The Arrival [Blu-ray]
(David Twohy, 1996)
Review by Gary Tooze
Region: FREE! (as verified by the Momitsu region FREE Blu-ray player)
Disc Size: 19,705,385,359 bytes
Feature Size: 18,538,567,872 bytes
Average Bitrate: 21.45 Mbps
Case: Standard Blu-ray case
Release date: April 21st, 2009
Aspect ratio: 1.85:1
Video codec: MPEG-4 AVC Video
DTS-HD Master Audio English 5185 kbps 7.1 / 48 kHz / 5185 kbps / 24-bit (DTS Core: 5.1 / 48 kHz / 1509 kbps / 24-bit)
English, English (SDH), Spanish, none
• Previews in HD (8:33)
Description: Radio astronomer Zane Ziminsky believes he's picked up a cosmic noise that signals extraterrestrial intelligence. But after turning over the tape to his boss Phil Gordian, Zane is fired, his girlfriend gets transferred and his partner is found dead from a supposed suicide. Zane's desperate search for answers leads him to a mysterious power plant in Mexico generating more than electricity and run by people who are not what they appear to be. A sinister alien conspiracy could wipe out the human race.
Climates are changing. Scientists blame factory smokestacks, car exhausts and the destruction of the rain forests. ``The Arrival'' has a more terrifying hypothesis to explain the phenomenon. In the great paranoid tradition of science fiction, the discovery of this possibility is made by one man who cannot get anyone to listen to him and who grows desperate as the establishment slams its doors. The man is Zane Zaminski (Charlie Sheen), a radio astronomer who listens for signs of intelligence from outer space. Unlike his colleagues, he's looking in the noisy FM band: "It's like searching for a needle,'' his partner tells him, "in a haystack of needles.'' When he picks up an unmistakable signal, Zane takes it gleefully to his boss (Ron Silver), only to be told that the government's entire intergalactic eavesdropping operation is being scaled down because of budget cutbacks. Zane's frustration is the engine for a science-fiction film of unusual intelligence that keeps on thinking all the way to the end, springing surprises and ideas. The movie is as smart as "Mission: Impossible'' is dumb.Excerpt from Roger Ebert at the Chicago Sun Times located HERE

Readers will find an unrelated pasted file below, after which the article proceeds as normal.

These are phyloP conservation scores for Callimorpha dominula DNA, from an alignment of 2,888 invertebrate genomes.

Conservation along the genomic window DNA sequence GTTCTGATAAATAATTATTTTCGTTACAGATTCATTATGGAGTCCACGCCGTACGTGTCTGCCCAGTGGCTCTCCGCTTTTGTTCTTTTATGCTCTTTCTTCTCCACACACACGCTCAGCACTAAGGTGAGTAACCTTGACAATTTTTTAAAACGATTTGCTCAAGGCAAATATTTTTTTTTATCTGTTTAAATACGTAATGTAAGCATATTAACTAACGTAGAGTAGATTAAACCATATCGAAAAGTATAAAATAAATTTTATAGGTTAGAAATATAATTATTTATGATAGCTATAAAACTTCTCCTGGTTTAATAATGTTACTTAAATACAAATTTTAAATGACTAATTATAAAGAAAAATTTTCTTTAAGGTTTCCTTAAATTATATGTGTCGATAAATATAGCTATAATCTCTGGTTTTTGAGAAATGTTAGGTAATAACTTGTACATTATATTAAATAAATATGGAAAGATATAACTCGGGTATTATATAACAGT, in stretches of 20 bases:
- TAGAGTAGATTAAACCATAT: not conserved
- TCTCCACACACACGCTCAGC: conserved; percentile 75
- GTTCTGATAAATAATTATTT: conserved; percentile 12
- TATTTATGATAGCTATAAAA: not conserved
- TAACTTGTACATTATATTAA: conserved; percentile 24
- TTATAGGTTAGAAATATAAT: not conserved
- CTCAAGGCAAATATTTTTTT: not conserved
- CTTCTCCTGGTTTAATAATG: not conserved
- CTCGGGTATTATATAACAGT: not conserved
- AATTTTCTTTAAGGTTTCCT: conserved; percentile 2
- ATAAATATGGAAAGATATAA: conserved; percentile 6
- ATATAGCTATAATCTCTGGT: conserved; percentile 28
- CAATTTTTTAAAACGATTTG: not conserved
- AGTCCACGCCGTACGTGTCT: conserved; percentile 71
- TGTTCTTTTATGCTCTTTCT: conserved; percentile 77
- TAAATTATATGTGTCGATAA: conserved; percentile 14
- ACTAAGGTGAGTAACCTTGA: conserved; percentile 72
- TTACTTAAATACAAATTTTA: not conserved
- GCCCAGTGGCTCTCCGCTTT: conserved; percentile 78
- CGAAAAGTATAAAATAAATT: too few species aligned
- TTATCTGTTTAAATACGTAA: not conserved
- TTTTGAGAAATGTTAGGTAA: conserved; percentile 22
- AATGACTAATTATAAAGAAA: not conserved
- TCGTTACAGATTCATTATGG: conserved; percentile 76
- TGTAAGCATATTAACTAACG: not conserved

The Arrival appears pretty middle-of-the-road on hi-def Blu-ray which is actually a little better than I expected from LionsGate. This is only single-layered and is either faded or has a kind of soft-palette appearance that remains consistent throughout the film. As a plus - it's never too glossy and detail has some reasonably remarkable moments. Minor artifacts and infrequent speckles exist but I don't see heavy manipulations. This is probably not far off how it looked originally (over 13 years ago) but is probably a shade 'lighter'. I think you'd probably have to have a decent system or a strong eye for these things to note dramatic improvement over a DVD - but you can be sure it does exist.
CLICK EACH BLU-RAY CAPTURE TO SEE ALL IMAGES IN FULL 1920X1080 RESOLUTION
A fair site more intense than the image quality is the DTS-HD Master 7.1 at 5185 kbps audio. A couple of instances almost had me blasted out of my seat but this is not an overly heavy effects driven film (ditto for the visuals). The mix has it's moments but don't expect too much as the film is less aggressive than one might expect for the genre. There are no other audio options or DUBs and optional subtitles are available in English or Spanish. My Momitsu identifies this as being region free.
Nothing but some 'preview trailers' in HD to precede the presentation. The film really doesn't warrant a commentary but some form of PBS-style 'life out there' documentary extra could have been found and tacked on I suppose.
April 20th, 2009
About the Reviewer: Hello, fellow Beavers! I have been interested in film since I viewed a Chaplin festival on PBS when I was around 9 years old. I credit DVD with expanding my horizons to fill an almost ravenous desire to seek out new film experiences. I currently own approximately 7500 DVDs and have reviewed over 3000 myself. I appreciate my discussion Listserv for furthering my film education and inspiring me to continue running DVDBeaver. Plus a healthy thanks to those who donate and use our Amazon links.
Although I never wanted to become one of those guys who
focused 'too much' on image and sound quality - I
find HD is swiftly pushing me in that direction. So be
it, but film will always be my first love and I list my
favorites on the old YMdb site now accessible
Sony BDP-S300 1080p Blu-ray Disc Player
Gary W. Tooze